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Find video protocols related to scientific articles indexed in Pubmed.
Multilocus sequence typing scheme versus pulsed-field gel electrophoresis for typing Mycobacterium abscessus isolates.
J. Clin. Microbiol.
PUBLISHED: 06-04-2014
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Outbreaks of infections by rapidly growing mycobacteria following invasive procedures, such as ophthalmological, laparoscopic, arthroscopic, plastic, and cardiac surgeries, mesotherapy, and vaccination, have been detected in Brazil since 1998. Members of the Mycobacterium chelonae-Mycobacterium abscessus group have caused most of these outbreaks. As part of an epidemiological investigation, the isolates were typed by pulsed-field gel electrophoresis (PFGE). In this project, we performed a large-scale comparison of PFGE profiles with the results of a recently developed multilocus sequence typing (MLST) scheme for M. abscessus. Ninety-three isolates were analyzed, with 40 M. abscessus subsp. abscessus isolates, 47 M. abscessus subsp. bolletii isolates, and six isolates with no assigned subspecies. Forty-five isolates were obtained during five outbreaks, and 48 were sporadic isolates that were not associated with outbreaks. For MLST, seven housekeeping genes (argH, cya, glpK, gnd, murC, pta, and purH) were sequenced, and each isolate was assigned a sequence type (ST) from the combination of obtained alleles. The PFGE patterns of DraI-digested DNA were compared with the MLST results. All isolates were analyzable by both methods. Isolates from monoclonal outbreaks showed unique STs and indistinguishable or very similar PFGE patterns. Thirty-three STs and 49 unique PFGE patterns were identified among the 93 isolates. The Simpson's index of diversity values for MLST and PFGE were 0.69 and 0.93, respectively, for M. abscessus subsp. abscessus and 0.96 and 0.97, respectively, for M. abscessus subsp. bolletii. In conclusion, the MLST scheme showed 100% typeability and grouped monoclonal outbreak isolates in agreement with PFGE, but it was less discriminative than PFGE for M. abscessus.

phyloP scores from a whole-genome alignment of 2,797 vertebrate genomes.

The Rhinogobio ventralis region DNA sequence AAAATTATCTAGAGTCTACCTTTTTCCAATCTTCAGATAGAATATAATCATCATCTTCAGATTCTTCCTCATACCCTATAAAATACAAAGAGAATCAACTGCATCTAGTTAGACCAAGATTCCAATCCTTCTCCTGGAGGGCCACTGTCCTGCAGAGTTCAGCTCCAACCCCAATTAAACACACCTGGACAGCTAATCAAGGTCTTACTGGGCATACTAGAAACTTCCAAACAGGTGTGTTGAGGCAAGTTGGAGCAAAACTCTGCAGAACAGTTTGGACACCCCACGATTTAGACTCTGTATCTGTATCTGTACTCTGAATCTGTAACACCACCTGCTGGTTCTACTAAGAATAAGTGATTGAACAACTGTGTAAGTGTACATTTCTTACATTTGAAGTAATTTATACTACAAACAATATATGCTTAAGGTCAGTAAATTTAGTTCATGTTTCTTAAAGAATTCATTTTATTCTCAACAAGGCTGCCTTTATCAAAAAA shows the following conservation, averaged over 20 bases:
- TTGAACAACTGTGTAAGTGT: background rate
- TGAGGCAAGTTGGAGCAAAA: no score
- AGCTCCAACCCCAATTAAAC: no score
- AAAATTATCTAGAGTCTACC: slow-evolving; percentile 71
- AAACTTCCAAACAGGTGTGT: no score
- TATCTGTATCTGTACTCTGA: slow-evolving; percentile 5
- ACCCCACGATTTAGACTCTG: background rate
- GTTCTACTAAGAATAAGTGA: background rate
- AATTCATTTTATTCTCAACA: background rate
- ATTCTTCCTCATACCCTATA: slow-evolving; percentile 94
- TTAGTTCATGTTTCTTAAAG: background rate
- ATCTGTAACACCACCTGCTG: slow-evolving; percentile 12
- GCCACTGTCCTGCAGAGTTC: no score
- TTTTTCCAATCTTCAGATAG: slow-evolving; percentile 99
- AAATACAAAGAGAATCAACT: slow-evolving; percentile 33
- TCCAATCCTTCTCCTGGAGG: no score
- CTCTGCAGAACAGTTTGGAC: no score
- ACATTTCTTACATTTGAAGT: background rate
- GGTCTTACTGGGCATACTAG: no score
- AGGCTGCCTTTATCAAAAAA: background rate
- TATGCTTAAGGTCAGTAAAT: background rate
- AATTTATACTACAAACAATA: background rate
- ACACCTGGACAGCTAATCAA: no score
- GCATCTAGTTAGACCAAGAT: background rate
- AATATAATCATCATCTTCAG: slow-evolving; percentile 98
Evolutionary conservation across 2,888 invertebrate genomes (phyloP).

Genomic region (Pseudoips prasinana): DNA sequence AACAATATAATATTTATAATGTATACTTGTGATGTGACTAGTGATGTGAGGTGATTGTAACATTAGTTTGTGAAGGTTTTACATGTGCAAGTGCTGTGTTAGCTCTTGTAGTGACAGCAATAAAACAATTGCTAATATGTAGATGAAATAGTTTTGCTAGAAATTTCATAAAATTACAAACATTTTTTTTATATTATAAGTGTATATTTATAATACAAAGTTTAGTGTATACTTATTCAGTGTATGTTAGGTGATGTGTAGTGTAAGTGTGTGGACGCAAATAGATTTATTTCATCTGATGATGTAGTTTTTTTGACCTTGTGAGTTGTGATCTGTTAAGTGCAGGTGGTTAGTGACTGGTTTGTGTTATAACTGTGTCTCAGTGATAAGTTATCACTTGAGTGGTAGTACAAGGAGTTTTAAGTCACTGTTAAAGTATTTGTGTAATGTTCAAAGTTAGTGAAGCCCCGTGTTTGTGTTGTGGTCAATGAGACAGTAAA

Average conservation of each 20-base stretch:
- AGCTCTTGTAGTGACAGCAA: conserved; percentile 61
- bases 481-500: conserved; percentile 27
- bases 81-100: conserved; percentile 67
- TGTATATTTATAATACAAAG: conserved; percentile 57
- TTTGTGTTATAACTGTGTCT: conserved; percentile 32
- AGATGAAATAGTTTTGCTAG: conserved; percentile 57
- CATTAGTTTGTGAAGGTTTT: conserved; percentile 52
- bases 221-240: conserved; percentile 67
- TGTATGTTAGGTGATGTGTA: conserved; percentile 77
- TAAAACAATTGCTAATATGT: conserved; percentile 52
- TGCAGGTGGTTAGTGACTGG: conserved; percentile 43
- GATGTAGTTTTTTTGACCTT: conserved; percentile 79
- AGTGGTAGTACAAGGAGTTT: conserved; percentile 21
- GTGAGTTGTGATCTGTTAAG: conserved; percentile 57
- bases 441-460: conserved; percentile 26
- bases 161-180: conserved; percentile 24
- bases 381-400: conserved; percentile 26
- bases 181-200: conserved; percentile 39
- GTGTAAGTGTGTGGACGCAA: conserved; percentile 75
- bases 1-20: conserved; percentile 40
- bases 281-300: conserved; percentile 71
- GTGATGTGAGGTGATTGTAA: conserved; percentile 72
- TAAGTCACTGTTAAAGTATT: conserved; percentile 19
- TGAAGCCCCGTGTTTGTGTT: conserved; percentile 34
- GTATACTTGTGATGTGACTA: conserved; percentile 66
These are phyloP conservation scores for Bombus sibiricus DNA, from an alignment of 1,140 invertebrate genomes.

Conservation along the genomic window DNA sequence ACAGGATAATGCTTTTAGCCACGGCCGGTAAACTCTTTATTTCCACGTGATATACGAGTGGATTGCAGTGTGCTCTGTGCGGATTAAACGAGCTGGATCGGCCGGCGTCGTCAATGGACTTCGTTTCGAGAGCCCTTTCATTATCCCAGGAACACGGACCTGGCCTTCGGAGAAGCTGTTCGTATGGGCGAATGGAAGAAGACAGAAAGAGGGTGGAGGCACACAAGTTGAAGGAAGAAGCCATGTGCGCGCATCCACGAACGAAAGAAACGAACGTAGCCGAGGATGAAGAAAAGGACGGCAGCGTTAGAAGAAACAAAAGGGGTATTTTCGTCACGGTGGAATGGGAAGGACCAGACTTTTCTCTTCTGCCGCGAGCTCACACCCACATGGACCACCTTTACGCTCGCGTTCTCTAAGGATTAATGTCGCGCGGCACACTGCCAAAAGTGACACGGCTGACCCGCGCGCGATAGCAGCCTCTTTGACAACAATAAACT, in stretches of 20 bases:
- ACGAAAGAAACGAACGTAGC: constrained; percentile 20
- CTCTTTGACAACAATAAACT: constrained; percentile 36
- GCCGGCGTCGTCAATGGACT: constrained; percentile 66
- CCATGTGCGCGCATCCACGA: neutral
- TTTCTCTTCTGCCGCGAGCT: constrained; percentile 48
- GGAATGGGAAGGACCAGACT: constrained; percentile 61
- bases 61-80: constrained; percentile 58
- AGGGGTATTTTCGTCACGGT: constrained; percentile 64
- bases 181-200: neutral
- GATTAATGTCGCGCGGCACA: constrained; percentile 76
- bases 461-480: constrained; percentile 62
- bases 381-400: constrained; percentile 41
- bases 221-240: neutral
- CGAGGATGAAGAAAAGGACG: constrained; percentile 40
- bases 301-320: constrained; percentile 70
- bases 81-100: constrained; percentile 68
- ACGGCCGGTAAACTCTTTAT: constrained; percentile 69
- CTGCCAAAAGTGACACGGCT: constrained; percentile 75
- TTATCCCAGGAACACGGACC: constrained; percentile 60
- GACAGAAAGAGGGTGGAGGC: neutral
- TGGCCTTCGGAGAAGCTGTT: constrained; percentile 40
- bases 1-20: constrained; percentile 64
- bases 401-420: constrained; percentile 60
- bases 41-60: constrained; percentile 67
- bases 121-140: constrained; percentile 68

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Demonstration of plasmid-mediated drug resistance in Mycobacterium abscessus.
J. Clin. Microbiol.
PUBLISHED: 02-26-2014
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Plasmid-mediated kanamycin resistance was detected in a strain of Mycobacterium abscessus subsp. bolletii responsible for a nationwide epidemic of surgical infections in Brazil. The plasmid did not influence susceptibility to tobramycin, streptomycin, trimethoprim-sulfamethoxazole, clarithromycin, or ciprofloxacin. Plasmid-mediated drug resistance has not been described so far in mycobacteria.
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Draft Genome Sequence of Mycobacterium abscessus subsp. bolletii INCQS 00594.
Genome Announc
PUBLISHED: 11-09-2013
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An epidemic of surgical-site infections by a single strain of Mycobacterium abscessus subsp. bolletii affected >1,700 patients in Brazil from 2004 to 2008. The genome of the epidemic prototype strain M. abscessus subsp. bolletii INCQS 00594, deposited in the collection of the National Institute for Health Quality Control (INCQS), was sequenced.
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The detection and sequencing of a broad-host-range conjugative IncP-1? plasmid in an epidemic strain of Mycobacterium abscessus subsp. bolletii.
PLoS ONE
PUBLISHED: 03-02-2013
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An extended outbreak of mycobacterial surgical infections occurred in Brazil during 2004-2008. Most infections were caused by a single strain of Mycobacterium abscessus subsp. bolletii, which was characterized by a specific rpoB sequevar and two highly similar pulsed-field gel electrophoresis (PFGE) patterns differentiated by the presence of a ?50 kb band. The nature of this band was investigated.
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Diversity of pulsed-field gel electrophoresis patterns of Mycobacterium abscessus type 2 clinical isolates.
J. Clin. Microbiol.
PUBLISHED: 11-17-2010